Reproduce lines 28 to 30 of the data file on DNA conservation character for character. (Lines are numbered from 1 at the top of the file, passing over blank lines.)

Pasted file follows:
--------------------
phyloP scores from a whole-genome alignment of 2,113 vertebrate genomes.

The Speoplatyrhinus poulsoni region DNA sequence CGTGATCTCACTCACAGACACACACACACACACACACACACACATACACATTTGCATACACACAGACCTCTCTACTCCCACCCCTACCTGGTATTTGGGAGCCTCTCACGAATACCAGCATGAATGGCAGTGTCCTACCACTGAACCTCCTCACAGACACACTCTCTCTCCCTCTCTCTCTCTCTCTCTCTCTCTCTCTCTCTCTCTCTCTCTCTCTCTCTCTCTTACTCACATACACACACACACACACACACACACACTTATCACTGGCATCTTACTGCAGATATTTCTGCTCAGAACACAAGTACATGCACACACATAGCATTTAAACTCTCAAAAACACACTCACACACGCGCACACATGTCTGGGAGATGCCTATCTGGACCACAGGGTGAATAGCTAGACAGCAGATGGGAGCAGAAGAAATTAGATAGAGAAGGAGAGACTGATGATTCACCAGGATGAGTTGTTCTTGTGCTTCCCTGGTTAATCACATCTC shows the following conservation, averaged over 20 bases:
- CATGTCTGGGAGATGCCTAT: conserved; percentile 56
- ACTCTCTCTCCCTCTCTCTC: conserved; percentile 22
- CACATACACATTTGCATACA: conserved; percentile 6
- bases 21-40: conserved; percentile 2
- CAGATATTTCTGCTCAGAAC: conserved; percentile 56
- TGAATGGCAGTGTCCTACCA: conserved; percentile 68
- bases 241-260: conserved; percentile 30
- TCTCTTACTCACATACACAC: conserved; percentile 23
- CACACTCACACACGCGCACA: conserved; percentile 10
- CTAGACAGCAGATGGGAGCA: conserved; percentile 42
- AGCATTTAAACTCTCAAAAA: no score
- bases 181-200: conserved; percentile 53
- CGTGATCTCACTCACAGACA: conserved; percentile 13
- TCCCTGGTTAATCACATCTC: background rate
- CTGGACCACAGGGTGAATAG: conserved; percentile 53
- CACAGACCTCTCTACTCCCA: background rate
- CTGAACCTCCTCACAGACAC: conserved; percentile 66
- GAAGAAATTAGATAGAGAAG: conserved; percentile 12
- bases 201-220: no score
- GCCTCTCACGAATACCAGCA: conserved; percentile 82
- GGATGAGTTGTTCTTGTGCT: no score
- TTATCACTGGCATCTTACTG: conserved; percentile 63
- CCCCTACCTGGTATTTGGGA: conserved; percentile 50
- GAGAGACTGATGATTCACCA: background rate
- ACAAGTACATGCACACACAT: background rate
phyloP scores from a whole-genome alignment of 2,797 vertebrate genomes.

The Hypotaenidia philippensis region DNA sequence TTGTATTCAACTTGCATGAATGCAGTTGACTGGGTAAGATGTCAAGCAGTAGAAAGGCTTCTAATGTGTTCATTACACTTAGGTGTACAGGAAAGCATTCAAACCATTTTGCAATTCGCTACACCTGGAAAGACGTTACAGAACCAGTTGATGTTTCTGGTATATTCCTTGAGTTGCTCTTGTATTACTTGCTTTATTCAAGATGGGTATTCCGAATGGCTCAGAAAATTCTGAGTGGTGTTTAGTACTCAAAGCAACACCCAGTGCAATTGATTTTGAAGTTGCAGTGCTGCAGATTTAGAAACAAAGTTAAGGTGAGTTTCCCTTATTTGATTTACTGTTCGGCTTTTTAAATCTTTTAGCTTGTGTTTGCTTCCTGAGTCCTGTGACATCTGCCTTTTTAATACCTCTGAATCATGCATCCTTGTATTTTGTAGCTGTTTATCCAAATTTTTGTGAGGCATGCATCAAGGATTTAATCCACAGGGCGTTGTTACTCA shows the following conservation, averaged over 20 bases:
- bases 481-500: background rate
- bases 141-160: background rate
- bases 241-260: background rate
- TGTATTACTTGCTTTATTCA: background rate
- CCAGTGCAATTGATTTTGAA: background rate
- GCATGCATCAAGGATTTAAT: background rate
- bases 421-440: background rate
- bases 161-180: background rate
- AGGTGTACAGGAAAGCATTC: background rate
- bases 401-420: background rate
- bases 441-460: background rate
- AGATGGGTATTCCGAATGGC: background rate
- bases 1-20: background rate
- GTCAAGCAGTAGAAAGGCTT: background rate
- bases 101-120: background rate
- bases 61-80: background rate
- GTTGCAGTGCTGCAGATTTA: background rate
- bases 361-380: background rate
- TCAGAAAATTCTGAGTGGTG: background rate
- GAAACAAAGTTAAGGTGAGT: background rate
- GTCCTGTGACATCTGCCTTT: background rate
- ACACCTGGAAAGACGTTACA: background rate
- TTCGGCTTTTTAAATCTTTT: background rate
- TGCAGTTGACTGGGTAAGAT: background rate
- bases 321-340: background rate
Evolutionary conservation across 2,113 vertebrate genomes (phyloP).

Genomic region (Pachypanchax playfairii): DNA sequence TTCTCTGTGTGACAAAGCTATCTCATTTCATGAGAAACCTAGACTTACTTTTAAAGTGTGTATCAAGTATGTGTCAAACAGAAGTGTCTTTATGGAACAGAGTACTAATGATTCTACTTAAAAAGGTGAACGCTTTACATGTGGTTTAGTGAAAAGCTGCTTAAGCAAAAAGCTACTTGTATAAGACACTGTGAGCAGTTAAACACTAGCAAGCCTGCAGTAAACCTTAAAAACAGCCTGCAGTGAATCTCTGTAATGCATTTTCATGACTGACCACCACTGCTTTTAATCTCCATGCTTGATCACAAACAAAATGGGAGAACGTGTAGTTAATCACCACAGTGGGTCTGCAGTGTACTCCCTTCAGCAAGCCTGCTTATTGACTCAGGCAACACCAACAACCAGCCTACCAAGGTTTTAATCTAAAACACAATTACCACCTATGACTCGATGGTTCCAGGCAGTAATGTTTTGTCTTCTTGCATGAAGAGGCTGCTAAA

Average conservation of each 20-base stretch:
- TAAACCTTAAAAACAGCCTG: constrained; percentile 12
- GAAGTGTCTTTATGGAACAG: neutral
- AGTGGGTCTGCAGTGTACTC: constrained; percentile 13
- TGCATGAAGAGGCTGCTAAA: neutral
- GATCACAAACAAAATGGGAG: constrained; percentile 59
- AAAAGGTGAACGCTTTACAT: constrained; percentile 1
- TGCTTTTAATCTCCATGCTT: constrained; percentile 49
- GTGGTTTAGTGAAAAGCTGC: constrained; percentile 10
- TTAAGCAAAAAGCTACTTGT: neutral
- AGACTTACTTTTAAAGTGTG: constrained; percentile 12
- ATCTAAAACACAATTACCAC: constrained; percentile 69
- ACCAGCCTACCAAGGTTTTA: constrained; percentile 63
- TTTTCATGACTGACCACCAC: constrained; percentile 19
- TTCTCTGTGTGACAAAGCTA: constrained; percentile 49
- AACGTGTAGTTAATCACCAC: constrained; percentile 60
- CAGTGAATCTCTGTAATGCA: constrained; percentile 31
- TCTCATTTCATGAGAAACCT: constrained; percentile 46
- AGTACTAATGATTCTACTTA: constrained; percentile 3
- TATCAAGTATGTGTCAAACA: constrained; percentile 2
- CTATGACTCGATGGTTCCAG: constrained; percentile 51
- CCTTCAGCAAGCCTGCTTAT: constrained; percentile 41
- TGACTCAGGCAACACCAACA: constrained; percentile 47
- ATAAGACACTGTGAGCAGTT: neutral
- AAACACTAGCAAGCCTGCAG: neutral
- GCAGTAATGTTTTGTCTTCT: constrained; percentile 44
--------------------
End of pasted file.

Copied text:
phyloP scores from a whole-genome alignment of 2,797 vertebrate genomes.

The Hypotaenidia philippensis region DNA sequence TTGTATTCAACTTGCATGAATGCAGTTGACTGGGTAAGATGTCAAGCAGTAGAAAGGCTTCTAATGTGTTCATTACACTTAGGTGTACAGGAAAGCATTCAAACCATTTTGCAATTCGCTACACCTGGAAAGACGTTACAGAACCAGTTGATGTTTCTGGTATATTCCTTGAGTTGCTCTTGTATTACTTGCTTTATTCAAGATGGGTATTCCGAATGGCTCAGAAAATTCTGAGTGGTGTTTAGTACTCAAAGCAACACCCAGTGCAATTGATTTTGAAGTTGCAGTGCTGCAGATTTAGAAACAAAGTTAAGGTGAGTTTCCCTTATTTGATTTACTGTTCGGCTTTTTAAATCTTTTAGCTTGTGTTTGCTTCCTGAGTCCTGTGACATCTGCCTTTTTAATACCTCTGAATCATGCATCCTTGTATTTTGTAGCTGTTTATCCAAATTTTTGTGAGGCATGCATCAAGGATTTAATCCACAGGGCGTTGTTACTCA shows the following conservation, averaged over 20 bases:
- bases 481-500: background rate